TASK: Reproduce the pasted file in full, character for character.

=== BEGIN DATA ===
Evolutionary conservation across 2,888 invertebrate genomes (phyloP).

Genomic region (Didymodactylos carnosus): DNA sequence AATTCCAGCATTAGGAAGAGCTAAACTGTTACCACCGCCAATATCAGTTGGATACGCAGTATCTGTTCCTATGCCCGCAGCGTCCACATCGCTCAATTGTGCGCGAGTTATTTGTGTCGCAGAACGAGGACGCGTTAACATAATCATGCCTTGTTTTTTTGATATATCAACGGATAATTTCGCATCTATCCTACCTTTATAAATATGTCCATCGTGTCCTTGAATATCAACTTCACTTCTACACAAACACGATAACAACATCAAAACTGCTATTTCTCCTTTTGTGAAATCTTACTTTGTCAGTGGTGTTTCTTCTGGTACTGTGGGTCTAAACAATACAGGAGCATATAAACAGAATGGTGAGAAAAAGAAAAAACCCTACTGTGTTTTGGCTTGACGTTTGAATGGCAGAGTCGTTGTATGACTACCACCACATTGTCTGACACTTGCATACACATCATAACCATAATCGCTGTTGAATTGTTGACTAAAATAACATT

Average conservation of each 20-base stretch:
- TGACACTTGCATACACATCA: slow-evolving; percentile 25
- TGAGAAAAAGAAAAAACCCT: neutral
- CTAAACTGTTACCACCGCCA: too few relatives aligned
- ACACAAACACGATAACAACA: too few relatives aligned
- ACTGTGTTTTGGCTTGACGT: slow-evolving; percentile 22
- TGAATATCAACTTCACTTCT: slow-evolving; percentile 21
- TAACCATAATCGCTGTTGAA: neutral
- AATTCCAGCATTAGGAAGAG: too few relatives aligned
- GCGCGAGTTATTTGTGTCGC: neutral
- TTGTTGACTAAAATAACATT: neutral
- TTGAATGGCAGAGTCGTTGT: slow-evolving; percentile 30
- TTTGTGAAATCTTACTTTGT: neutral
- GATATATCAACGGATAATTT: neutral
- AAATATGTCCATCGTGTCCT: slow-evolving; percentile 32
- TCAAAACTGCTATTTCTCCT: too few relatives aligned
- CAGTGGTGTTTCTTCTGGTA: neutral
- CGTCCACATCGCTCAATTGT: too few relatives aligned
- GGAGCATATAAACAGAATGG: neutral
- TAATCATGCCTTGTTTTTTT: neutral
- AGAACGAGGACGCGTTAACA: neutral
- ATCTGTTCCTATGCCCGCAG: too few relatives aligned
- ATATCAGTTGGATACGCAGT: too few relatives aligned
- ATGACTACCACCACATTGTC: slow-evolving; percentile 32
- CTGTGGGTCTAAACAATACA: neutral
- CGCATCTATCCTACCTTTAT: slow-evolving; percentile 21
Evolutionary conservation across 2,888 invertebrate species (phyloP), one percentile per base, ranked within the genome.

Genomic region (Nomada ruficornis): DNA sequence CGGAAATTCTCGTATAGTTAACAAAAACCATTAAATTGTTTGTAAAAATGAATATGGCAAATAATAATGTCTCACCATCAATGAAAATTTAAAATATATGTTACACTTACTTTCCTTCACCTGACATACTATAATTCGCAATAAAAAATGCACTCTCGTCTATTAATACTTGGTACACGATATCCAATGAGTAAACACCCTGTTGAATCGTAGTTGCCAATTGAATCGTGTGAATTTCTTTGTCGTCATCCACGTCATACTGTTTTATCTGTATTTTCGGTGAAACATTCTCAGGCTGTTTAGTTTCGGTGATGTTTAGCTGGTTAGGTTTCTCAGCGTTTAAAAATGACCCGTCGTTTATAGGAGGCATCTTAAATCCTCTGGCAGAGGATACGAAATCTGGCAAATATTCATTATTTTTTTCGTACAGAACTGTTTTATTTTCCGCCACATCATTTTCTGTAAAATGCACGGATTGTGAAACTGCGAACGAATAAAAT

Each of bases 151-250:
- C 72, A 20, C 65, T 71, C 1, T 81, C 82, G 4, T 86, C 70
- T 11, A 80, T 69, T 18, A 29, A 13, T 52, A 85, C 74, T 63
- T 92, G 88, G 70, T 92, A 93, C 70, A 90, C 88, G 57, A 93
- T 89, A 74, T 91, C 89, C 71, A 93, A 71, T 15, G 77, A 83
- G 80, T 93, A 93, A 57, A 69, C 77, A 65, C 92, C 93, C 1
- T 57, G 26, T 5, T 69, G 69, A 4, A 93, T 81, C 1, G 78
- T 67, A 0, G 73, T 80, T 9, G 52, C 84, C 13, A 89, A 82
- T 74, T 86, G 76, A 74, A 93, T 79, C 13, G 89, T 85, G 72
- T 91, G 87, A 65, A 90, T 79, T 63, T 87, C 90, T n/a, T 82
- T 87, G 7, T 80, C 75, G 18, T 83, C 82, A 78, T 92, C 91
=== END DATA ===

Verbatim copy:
Evolutionary conservation across 2,888 invertebrate genomes (phyloP).

Genomic region (Didymodactylos carnosus): DNA sequence AATTCCAGCATTAGGAAGAGCTAAACTGTTACCACCGCCAATATCAGTTGGATACGCAGTATCTGTTCCTATGCCCGCAGCGTCCACATCGCTCAATTGTGCGCGAGTTATTTGTGTCGCAGAACGAGGACGCGTTAACATAATCATGCCTTGTTTTTTTGATATATCAACGGATAATTTCGCATCTATCCTACCTTTATAAATATGTCCATCGTGTCCTTGAATATCAACTTCACTTCTACACAAACACGATAACAACATCAAAACTGCTATTTCTCCTTTTGTGAAATCTTACTTTGTCAGTGGTGTTTCTTCTGGTACTGTGGGTCTAAACAATACAGGAGCATATAAACAGAATGGTGAGAAAAAGAAAAAACCCTACTGTGTTTTGGCTTGACGTTTGAATGGCAGAGTCGTTGTATGACTACCACCACATTGTCTGACACTTGCATACACATCATAACCATAATCGCTGTTGAATTGTTGACTAAAATAACATT

Average conservation of each 20-base stretch:
- TGACACTTGCATACACATCA: slow-evolving; percentile 25
- TGAGAAAAAGAAAAAACCCT: neutral
- CTAAACTGTTACCACCGCCA: too few relatives aligned
- ACACAAACACGATAACAACA: too few relatives aligned
- ACTGTGTTTTGGCTTGACGT: slow-evolving; percentile 22
- TGAATATCAACTTCACTTCT: slow-evolving; percentile 21
- TAACCATAATCGCTGTTGAA: neutral
- AATTCCAGCATTAGGAAGAG: too few relatives aligned
- GCGCGAGTTATTTGTGTCGC: neutral
- TTGTTGACTAAAATAACATT: neutral
- TTGAATGGCAGAGTCGTTGT: slow-evolving; percentile 30
- TTTGTGAAATCTTACTTTGT: neutral
- GATATATCAACGGATAATTT: neutral
- AAATATGTCCATCGTGTCCT: slow-evolving; percentile 32
- TCAAAACTGCTATTTCTCCT: too few relatives aligned
- CAGTGGTGTTTCTTCTGGTA: neutral
- CGTCCACATCGCTCAATTGT: too few relatives aligned
- GGAGCATATAAACAGAATGG: neutral
- TAATCATGCCTTGTTTTTTT: neutral
- AGAACGAGGACGCGTTAACA: neutral
- ATCTGTTCCTATGCCCGCAG: too few relatives aligned
- ATATCAGTTGGATACGCAGT: too few relatives aligned
- ATGACTACCACCACATTGTC: slow-evolving; percentile 32
- CTGTGGGTCTAAACAATACA: neutral
- CGCATCTATCCTACCTTTAT: slow-evolving; percentile 21
Evolutionary conservation across 2,888 invertebrate species (phyloP), one percentile per base, ranked within the genome.

Genomic region (Nomada ruficornis): DNA sequence CGGAAATTCTCGTATAGTTAACAAAAACCATTAAATTGTTTGTAAAAATGAATATGGCAAATAATAATGTCTCACCATCAATGAAAATTTAAAATATATGTTACACTTACTTTCCTTCACCTGACATACTATAATTCGCAATAAAAAATGCACTCTCGTCTATTAATACTTGGTACACGATATCCAATGAGTAAACACCCTGTTGAATCGTAGTTGCCAATTGAATCGTGTGAATTTCTTTGTCGTCATCCACGTCATACTGTTTTATCTGTATTTTCGGTGAAACATTCTCAGGCTGTTTAGTTTCGGTGATGTTTAGCTGGTTAGGTTTCTCAGCGTTTAAAAATGACCCGTCGTTTATAGGAGGCATCTTAAATCCTCTGGCAGAGGATACGAAATCTGGCAAATATTCATTATTTTTTTCGTACAGAACTGTTTTATTTTCCGCCACATCATTTTCTGTAAAATGCACGGATTGTGAAACTGCGAACGAATAAAAT

Each of bases 151-250:
- C 72, A 20, C 65, T 71, C 1, T 81, C 82, G 4, T 86, C 70
- T 11, A 80, T 69, T 18, A 29, A 13, T 52, A 85, C 74, T 63
- T 92, G 88, G 70, T 92, A 93, C 70, A 90, C 88, G 57, A 93
- T 89, A 74, T 91, C 89, C 71, A 93, A 71, T 15, G 77, A 83
- G 80, T 93, A 93, A 57, A 69, C 77, A 65, C 92, C 93, C 1
- T 57, G 26, T 5, T 69, G 69, A 4, A 93, T 81, C 1, G 78
- T 67, A 0, G 73, T 80, T 9, G 52, C 84, C 13, A 89, A 82
- T 74, T 86, G 76, A 74, A 93, T 79, C 13, G 89, T 85, G 72
- T 91, G 87, A 65, A 90, T 79, T 63, T 87, C 90, T n/a, T 82
- T 87, G 7, T 80, C 75, G 18, T 83, C 82, A 78, T 92, C 91